Alcohol Abuse Among Indigenous Populations

Alcohol is one of the most commonly abused drugs among all populations in the United States.

Unlike some other substances, alcohol is legal for those over age 21, and it is often present at social gatherings.

Because exposure to a drug increases a person’s chances of becoming addicted, alcohol use disorder is common.

According to SAMHSA’s 2019 research, Native American and Alaskan Native people report more alcohol use disorders than any other ethnic group in the United States.

Opioids In The Indigenous Community

Opioids are drugs that doctors sometimes prescribe for acute or chronic pain relief. When opioids interact with the brain’s opioid receptors, they block pain signals.

However, these medications are also highly addictive.

Opioid addiction disproportionately impacts Indigenous communities. Furthermore, Indigenous communities face higher rates of opioid overdose deaths than many other groups.

According to Indigenous-focused opioid initiatives, pharmaceutical companies distribute large amounts of opioids to American Indians and Alaska Natives (AI/ANs).

Meanwhile, poverty and other social factors often prevent Native people from accessing less addictive pain treatment.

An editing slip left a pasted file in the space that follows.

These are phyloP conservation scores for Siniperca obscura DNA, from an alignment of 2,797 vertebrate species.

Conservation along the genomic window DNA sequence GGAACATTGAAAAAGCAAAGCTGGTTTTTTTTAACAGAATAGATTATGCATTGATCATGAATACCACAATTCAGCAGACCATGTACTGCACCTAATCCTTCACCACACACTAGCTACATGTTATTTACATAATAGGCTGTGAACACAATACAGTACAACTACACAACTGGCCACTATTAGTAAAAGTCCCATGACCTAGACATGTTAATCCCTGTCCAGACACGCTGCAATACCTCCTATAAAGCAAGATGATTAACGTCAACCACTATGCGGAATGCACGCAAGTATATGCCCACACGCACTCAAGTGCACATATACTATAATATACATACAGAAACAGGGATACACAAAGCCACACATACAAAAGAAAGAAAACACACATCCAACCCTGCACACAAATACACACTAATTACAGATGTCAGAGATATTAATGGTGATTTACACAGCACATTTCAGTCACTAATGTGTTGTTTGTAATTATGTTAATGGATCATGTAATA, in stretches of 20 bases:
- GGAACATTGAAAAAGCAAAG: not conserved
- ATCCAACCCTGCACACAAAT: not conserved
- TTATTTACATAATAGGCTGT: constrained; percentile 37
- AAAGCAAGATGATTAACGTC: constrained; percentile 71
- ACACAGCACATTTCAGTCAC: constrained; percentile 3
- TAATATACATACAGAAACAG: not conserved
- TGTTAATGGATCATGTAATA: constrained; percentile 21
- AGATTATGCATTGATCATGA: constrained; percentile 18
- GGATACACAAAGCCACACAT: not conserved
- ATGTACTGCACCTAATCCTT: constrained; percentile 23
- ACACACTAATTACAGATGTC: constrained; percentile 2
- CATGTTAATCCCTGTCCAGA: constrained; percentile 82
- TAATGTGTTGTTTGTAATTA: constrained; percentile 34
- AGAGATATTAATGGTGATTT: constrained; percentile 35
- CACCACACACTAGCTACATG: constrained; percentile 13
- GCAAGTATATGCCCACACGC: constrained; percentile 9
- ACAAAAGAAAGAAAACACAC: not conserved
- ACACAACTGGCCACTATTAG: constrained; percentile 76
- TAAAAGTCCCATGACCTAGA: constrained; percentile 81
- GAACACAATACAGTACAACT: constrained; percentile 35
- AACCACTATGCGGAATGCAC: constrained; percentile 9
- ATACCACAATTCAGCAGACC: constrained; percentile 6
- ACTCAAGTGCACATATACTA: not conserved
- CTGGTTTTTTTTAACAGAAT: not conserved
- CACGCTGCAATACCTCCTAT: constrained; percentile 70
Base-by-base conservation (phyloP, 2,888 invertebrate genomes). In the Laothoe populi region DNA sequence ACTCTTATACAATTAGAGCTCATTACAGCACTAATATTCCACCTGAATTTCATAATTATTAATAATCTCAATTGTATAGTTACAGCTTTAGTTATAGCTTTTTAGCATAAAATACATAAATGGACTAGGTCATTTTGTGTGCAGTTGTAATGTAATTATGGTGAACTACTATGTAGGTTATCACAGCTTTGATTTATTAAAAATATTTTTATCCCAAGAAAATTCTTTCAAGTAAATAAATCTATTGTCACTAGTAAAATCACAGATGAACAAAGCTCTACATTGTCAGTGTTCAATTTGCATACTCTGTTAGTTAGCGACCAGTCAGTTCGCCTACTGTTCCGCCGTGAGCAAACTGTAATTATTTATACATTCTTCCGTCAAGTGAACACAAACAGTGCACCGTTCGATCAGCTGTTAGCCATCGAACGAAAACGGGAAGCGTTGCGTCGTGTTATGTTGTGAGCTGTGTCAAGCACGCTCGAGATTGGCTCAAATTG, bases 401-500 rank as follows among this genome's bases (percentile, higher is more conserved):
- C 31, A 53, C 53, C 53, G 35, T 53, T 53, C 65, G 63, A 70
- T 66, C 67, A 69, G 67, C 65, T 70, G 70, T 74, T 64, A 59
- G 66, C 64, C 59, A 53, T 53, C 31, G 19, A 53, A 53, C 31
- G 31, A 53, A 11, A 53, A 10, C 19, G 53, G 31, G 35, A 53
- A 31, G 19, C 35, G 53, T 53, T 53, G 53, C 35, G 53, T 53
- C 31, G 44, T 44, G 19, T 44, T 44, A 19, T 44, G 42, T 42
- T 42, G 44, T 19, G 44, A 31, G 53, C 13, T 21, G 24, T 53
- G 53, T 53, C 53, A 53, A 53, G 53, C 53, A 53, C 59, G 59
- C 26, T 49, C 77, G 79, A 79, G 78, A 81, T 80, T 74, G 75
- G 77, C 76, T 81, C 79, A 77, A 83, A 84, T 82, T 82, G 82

Study findings revealed a similar crisis in Canada:

  • In British Columbia, while Indigenous people represent just 2.6% of the total population, the mortality rate for Indigenous people who use drugs is five times higher than non-Native groups.
  • Indigenous groups account for 10% of overdose deaths, including opioids and other drugs.
  • Indigenous women are eight times more likely to experience a nonfatal overdose and five times more likely to experience a fatal overdose than non-Indigenous women.

Marijuana Use Among Indigenous People

Marijuana is widely used among Native people, including Native youth.

In the United States, many areas with large Native communities are in states where marijuana use is legal. Increased access to substances can increase a person’s risk of abusing that substance.

In a 2018 study, researchers found that while cannabis use has generally decreased in countries such as the U.S., Canada, New Zealand, and Australia, rates of cannabis use in the Indigenous populations of these countries are 1.3 to 1.9 times higher than the national averages.

The study found the following about Australian-based Indigenous groups:

  • Men were more likely (77%) to report lifetime use than women (59%).
  • Nearly half (48%) of participants engaged in heavy cannabis use.
  • Fifty-two percent reported daily use and 43% used cannabis on a weekly basis.

Many of the participants in the study expressed a desire to quit cannabis use. Unfortunately, a lack of treatment and the inability to quit substance use reflects socioeconomic disadvantages.

Researchers have urged others to continue looking into the connection between Indigenous groups and marijuana use, as much more information is needed to serve the community well.

Methamphetamine Addiction Among Indigenous Groups

Methamphetamine (meth) is a powerful stimulant drug that is made from various household chemicals.